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Sierra Pincushion
Chaenactis nevadensis

About Sierra Pincushion (Chaenactis nevadensis) Chaenactis nevadensis, with the common name Nevada dustymaiden, is a North American species of flowering plant in the daisy family. It is native to the high mountains of eastern California, including the Klamath Mountains and southernmost Cascade Range, and the Sierra Nevada from Shasta County to western Inyo County, with a few populations in Washoe County, Nevada. The species grows in sandy or gravelly soils in subalpine habitats. Chaenactis nevadensis is a perennial herb growing several short stems just a few centimeters high surrounded by a basal rosette of small, woolly, multilobed leaves. The inflorescence arises on a short peduncle. Each flower head is lined with rigid, blunt-tipped, glandular phyllaries. The flower head contains several white or pink flowers with long, protruding anthers. The fruit is an achene with a pappus of scales.
Plant Description
Plant Type
Perennial herb

Flower Color
White, Cream

Native Status

Natural Setting
Elevation ?
5859' - 10475'

Annual Precip. ?
33.2" - 123.2"

Summer Precip. ?
1.34" - 4.14"

Coldest Month ?
25.6° F - 37.2° F

Hottest Month ?
47.8° F - 60.5° F

Humidity ?
1.00 vpd - 15.32 vpd

Landscaping Information
Nursery Availability
Never or Almost Never Available

Other Names
Common Names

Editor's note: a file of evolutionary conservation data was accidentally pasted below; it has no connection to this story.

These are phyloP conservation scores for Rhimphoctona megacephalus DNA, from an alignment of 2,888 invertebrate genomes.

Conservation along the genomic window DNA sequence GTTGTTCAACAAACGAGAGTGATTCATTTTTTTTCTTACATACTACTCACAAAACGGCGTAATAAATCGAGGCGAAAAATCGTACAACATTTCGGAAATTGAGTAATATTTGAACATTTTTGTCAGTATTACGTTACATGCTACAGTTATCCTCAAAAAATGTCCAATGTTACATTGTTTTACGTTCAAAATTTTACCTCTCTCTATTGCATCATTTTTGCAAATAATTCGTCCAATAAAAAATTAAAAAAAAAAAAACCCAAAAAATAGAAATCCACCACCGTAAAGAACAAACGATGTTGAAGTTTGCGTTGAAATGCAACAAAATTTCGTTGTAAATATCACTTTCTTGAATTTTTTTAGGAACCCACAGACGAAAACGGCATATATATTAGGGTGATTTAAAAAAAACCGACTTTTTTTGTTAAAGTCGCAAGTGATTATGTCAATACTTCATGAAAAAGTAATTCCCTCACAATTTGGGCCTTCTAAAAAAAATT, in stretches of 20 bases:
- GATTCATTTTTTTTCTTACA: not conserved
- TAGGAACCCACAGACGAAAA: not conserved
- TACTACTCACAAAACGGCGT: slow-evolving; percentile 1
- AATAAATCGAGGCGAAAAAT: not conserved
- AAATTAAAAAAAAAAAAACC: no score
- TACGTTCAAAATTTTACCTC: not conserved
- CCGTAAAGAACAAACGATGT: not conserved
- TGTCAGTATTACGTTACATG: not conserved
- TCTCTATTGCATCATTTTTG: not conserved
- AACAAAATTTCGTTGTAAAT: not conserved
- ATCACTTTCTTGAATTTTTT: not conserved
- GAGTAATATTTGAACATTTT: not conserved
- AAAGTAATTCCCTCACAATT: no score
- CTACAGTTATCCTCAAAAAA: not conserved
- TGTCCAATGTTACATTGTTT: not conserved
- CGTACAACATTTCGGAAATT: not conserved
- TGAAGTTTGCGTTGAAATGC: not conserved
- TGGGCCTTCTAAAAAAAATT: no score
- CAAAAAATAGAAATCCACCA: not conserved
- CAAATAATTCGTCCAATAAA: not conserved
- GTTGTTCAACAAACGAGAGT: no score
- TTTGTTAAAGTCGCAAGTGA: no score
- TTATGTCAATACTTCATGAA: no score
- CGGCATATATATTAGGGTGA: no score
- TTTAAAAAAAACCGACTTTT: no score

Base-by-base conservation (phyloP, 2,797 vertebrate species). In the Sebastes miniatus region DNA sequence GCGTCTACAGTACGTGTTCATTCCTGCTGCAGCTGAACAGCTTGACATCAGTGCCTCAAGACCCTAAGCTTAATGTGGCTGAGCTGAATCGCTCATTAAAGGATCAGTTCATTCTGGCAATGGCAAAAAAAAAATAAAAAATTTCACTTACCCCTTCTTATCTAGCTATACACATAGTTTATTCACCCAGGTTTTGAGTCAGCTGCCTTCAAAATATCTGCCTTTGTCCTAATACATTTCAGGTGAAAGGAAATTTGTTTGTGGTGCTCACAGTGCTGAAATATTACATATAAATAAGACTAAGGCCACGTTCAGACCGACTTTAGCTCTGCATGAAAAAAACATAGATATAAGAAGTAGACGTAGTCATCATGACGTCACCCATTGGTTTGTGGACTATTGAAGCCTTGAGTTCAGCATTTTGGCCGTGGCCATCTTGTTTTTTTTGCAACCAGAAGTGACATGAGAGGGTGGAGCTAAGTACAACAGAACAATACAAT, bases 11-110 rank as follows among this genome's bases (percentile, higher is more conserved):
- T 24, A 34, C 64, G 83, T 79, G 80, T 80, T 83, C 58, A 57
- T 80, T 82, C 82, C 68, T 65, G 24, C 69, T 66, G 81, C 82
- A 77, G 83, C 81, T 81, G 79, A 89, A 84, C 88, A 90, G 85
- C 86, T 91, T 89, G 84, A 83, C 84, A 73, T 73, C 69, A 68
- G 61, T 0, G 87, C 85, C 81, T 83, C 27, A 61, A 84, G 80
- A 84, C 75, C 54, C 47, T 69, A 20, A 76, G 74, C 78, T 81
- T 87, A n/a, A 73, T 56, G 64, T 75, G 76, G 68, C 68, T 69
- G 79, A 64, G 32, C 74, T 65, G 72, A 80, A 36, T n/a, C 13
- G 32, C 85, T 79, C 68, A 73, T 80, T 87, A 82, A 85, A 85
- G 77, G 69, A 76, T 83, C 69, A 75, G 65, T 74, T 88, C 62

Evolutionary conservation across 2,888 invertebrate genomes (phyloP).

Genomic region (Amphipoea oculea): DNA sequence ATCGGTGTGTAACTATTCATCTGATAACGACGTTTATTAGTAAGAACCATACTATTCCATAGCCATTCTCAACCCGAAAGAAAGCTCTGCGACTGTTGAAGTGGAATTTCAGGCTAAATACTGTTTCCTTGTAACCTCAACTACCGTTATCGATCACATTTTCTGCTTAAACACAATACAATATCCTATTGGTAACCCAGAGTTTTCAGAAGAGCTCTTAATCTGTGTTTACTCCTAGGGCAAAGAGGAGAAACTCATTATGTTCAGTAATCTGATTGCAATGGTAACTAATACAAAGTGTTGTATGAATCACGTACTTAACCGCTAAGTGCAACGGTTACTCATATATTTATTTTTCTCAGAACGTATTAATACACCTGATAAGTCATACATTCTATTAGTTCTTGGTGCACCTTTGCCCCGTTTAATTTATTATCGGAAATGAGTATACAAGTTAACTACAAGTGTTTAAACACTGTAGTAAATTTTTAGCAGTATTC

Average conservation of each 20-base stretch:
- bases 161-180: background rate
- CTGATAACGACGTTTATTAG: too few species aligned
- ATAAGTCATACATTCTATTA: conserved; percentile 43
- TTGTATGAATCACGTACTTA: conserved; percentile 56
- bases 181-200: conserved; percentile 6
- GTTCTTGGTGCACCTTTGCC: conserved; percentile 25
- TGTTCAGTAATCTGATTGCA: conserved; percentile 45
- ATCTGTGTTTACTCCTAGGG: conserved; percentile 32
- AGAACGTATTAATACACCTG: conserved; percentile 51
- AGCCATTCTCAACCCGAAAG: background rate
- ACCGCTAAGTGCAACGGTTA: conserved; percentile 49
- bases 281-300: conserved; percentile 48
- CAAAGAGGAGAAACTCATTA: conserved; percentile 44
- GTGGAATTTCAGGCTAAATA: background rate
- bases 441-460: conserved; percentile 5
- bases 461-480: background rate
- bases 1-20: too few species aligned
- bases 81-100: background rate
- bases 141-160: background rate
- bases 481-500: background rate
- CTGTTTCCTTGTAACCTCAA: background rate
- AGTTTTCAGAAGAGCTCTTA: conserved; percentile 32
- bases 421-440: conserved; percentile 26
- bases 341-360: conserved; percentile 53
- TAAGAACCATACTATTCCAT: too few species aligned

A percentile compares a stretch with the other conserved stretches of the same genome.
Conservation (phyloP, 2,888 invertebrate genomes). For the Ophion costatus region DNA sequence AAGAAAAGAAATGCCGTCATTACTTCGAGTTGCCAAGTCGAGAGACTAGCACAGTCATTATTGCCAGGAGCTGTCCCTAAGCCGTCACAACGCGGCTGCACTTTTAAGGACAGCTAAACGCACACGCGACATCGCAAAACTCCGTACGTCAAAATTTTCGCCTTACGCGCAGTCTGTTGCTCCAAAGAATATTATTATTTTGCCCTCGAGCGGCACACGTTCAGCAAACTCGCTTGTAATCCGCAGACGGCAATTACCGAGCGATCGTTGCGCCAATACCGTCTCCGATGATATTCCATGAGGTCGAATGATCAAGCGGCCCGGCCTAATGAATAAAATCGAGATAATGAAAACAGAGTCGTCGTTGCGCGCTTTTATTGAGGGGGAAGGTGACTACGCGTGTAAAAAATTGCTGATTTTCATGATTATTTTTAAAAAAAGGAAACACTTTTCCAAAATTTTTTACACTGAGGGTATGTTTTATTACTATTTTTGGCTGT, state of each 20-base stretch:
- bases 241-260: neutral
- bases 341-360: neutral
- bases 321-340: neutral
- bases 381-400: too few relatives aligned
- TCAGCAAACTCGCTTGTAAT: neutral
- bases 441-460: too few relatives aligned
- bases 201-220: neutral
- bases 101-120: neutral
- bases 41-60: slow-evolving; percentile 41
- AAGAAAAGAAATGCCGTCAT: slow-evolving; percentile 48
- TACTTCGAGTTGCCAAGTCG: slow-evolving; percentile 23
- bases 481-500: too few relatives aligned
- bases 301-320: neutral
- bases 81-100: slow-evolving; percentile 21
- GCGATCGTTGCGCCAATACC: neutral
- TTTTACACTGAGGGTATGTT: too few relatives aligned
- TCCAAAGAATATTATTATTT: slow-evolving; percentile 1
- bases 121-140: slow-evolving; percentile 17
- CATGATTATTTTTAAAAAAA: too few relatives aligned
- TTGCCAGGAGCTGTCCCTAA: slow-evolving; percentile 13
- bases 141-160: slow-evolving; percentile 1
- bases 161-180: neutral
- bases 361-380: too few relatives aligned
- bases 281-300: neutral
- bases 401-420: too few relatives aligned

Nevada Dustymaiden, Nevada Pincushion

Sources include: Wikipedia. All text shown in the "About" section of these pages is available under the Creative Commons Attribution-ShareAlike License. Plant observation data provided by the participants of the California Consortia of Herbaria, Sunset information provided by Jepson Flora Project. Propogation from seed information provided by the Santa Barbara Botanical Garden from "Seed Propagation of Native California Plants" by Dara E. Emery. Sources of plant photos include CalPhotos, Wikimedia Commons, and independent plant photographers who have agreed to share their images with Calscape. Other general sources of information include Calflora, CNPS Manual of Vegetation Online, Jepson Flora Project, Las Pilitas, Theodore Payne, Tree of Life, The Xerces Society, and information provided by CNPS volunteer editors, with special thanks to Don Rideout. Climate data used in creation of plant range maps is from PRISM Climate Group, Oregon State University, using 30 year (1981-2010) annual "normals" at an 800 meter spatial resolution.

Links:   Jepson eFlora Taxon Page  CalPhotos  Wikipedia  Calflora

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